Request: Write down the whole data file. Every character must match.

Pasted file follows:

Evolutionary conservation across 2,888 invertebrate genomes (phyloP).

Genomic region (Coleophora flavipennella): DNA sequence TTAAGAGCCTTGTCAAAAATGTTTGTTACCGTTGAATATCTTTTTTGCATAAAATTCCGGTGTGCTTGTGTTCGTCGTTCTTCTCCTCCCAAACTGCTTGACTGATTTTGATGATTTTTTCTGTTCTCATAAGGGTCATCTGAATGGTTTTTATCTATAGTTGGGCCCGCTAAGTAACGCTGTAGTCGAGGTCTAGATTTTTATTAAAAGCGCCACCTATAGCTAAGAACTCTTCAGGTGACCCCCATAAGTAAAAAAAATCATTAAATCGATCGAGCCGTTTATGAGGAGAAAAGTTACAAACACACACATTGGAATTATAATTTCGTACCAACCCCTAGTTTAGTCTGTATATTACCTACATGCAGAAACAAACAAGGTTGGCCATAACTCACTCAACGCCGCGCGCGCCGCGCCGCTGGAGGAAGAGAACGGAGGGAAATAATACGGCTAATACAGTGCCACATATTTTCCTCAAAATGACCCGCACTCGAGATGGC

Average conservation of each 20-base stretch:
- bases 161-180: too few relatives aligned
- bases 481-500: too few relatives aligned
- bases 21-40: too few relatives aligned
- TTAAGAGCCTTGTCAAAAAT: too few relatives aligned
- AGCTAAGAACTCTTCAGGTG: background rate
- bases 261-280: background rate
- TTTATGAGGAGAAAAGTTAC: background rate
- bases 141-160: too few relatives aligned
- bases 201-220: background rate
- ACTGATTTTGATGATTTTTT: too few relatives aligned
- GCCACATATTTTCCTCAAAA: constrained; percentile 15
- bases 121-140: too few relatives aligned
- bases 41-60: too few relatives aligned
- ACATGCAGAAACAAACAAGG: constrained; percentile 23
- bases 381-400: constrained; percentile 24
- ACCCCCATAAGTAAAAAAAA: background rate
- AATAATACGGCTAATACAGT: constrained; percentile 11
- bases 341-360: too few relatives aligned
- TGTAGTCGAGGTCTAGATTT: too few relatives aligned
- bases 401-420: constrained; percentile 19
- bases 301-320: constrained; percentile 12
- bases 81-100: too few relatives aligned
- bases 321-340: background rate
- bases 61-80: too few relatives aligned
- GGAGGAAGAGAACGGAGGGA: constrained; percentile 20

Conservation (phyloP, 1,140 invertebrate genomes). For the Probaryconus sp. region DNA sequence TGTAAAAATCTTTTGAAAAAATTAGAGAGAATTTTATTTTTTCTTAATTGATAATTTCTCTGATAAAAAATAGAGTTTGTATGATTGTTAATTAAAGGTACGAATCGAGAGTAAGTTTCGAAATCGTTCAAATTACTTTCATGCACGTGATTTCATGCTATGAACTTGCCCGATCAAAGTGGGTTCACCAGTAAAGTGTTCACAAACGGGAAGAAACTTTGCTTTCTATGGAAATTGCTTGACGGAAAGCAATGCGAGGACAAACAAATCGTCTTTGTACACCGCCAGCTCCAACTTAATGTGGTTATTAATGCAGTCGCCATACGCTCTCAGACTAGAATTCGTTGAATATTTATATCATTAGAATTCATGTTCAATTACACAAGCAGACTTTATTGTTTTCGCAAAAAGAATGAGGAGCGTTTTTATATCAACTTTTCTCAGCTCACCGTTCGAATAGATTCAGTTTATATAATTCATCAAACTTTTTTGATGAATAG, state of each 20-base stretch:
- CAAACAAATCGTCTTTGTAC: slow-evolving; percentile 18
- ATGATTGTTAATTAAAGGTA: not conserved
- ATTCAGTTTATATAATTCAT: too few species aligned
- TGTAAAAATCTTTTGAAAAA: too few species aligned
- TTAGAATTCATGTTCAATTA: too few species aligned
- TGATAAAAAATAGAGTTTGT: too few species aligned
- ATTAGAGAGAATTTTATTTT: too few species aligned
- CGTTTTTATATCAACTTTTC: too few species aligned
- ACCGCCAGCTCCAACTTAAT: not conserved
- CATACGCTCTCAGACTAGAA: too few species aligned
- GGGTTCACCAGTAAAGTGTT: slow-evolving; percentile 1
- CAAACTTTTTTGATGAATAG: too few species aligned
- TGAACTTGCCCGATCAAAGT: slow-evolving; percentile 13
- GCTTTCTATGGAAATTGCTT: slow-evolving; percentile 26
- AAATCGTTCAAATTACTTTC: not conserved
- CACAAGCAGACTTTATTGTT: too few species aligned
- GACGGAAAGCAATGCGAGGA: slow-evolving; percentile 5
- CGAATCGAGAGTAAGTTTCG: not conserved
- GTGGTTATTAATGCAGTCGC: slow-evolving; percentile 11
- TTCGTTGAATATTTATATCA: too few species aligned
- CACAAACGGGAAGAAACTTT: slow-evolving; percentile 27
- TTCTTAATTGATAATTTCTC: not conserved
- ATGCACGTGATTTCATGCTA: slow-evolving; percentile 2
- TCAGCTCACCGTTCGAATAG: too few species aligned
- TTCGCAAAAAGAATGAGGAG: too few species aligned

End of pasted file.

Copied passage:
Evolutionary conservation across 2,888 invertebrate genomes (phyloP).

Genomic region (Coleophora flavipennella): DNA sequence TTAAGAGCCTTGTCAAAAATGTTTGTTACCGTTGAATATCTTTTTTGCATAAAATTCCGGTGTGCTTGTGTTCGTCGTTCTTCTCCTCCCAAACTGCTTGACTGATTTTGATGATTTTTTCTGTTCTCATAAGGGTCATCTGAATGGTTTTTATCTATAGTTGGGCCCGCTAAGTAACGCTGTAGTCGAGGTCTAGATTTTTATTAAAAGCGCCACCTATAGCTAAGAACTCTTCAGGTGACCCCCATAAGTAAAAAAAATCATTAAATCGATCGAGCCGTTTATGAGGAGAAAAGTTACAAACACACACATTGGAATTATAATTTCGTACCAACCCCTAGTTTAGTCTGTATATTACCTACATGCAGAAACAAACAAGGTTGGCCATAACTCACTCAACGCCGCGCGCGCCGCGCCGCTGGAGGAAGAGAACGGAGGGAAATAATACGGCTAATACAGTGCCACATATTTTCCTCAAAATGACCCGCACTCGAGATGGC

Average conservation of each 20-base stretch:
- bases 161-180: too few relatives aligned
- bases 481-500: too few relatives aligned
- bases 21-40: too few relatives aligned
- TTAAGAGCCTTGTCAAAAAT: too few relatives aligned
- AGCTAAGAACTCTTCAGGTG: background rate
- bases 261-280: background rate
- TTTATGAGGAGAAAAGTTAC: background rate
- bases 141-160: too few relatives aligned
- bases 201-220: background rate
- ACTGATTTTGATGATTTTTT: too few relatives aligned
- GCCACATATTTTCCTCAAAA: constrained; percentile 15
- bases 121-140: too few relatives aligned
- bases 41-60: too few relatives aligned
- ACATGCAGAAACAAACAAGG: constrained; percentile 23
- bases 381-400: constrained; percentile 24
- ACCCCCATAAGTAAAAAAAA: background rate
- AATAATACGGCTAATACAGT: constrained; percentile 11
- bases 341-360: too few relatives aligned
- TGTAGTCGAGGTCTAGATTT: too few relatives aligned
- bases 401-420: constrained; percentile 19
- bases 301-320: constrained; percentile 12
- bases 81-100: too few relatives aligned
- bases 321-340: background rate
- bases 61-80: too few relatives aligned
- GGAGGAAGAGAACGGAGGGA: constrained; percentile 20

Conservation (phyloP, 1,140 invertebrate genomes). For the Probaryconus sp. region DNA sequence TGTAAAAATCTTTTGAAAAAATTAGAGAGAATTTTATTTTTTCTTAATTGATAATTTCTCTGATAAAAAATAGAGTTTGTATGATTGTTAATTAAAGGTACGAATCGAGAGTAAGTTTCGAAATCGTTCAAATTACTTTCATGCACGTGATTTCATGCTATGAACTTGCCCGATCAAAGTGGGTTCACCAGTAAAGTGTTCACAAACGGGAAGAAACTTTGCTTTCTATGGAAATTGCTTGACGGAAAGCAATGCGAGGACAAACAAATCGTCTTTGTACACCGCCAGCTCCAACTTAATGTGGTTATTAATGCAGTCGCCATACGCTCTCAGACTAGAATTCGTTGAATATTTATATCATTAGAATTCATGTTCAATTACACAAGCAGACTTTATTGTTTTCGCAAAAAGAATGAGGAGCGTTTTTATATCAACTTTTCTCAGCTCACCGTTCGAATAGATTCAGTTTATATAATTCATCAAACTTTTTTGATGAATAG, state of each 20-base stretch:
- CAAACAAATCGTCTTTGTAC: slow-evolving; percentile 18
- ATGATTGTTAATTAAAGGTA: not conserved
- ATTCAGTTTATATAATTCAT: too few species aligned
- TGTAAAAATCTTTTGAAAAA: too few species aligned
- TTAGAATTCATGTTCAATTA: too few species aligned
- TGATAAAAAATAGAGTTTGT: too few species aligned
- ATTAGAGAGAATTTTATTTT: too few species aligned
- CGTTTTTATATCAACTTTTC: too few species aligned
- ACCGCCAGCTCCAACTTAAT: not conserved
- CATACGCTCTCAGACTAGAA: too few species aligned
- GGGTTCACCAGTAAAGTGTT: slow-evolving; percentile 1
- CAAACTTTTTTGATGAATAG: too few species aligned
- TGAACTTGCCCGATCAAAGT: slow-evolving; percentile 13
- GCTTTCTATGGAAATTGCTT: slow-evolving; percentile 26
- AAATCGTTCAAATTACTTTC: not conserved
- CACAAGCAGACTTTATTGTT: too few species aligned
- GACGGAAAGCAATGCGAGGA: slow-evolving; percentile 5
- CGAATCGAGAGTAAGTTTCG: not conserved
- GTGGTTATTAATGCAGTCGC: slow-evolving; percentile 11
- TTCGTTGAATATTTATATCA: too few species aligned
- CACAAACGGGAAGAAACTTT: slow-evolving; percentile 27
- TTCTTAATTGATAATTTCTC: not conserved
- ATGCACGTGATTTCATGCTA: slow-evolving; percentile 2
- TCAGCTCACCGTTCGAATAG: too few species aligned
- TTCGCAAAAAGAATGAGGAG: too few species aligned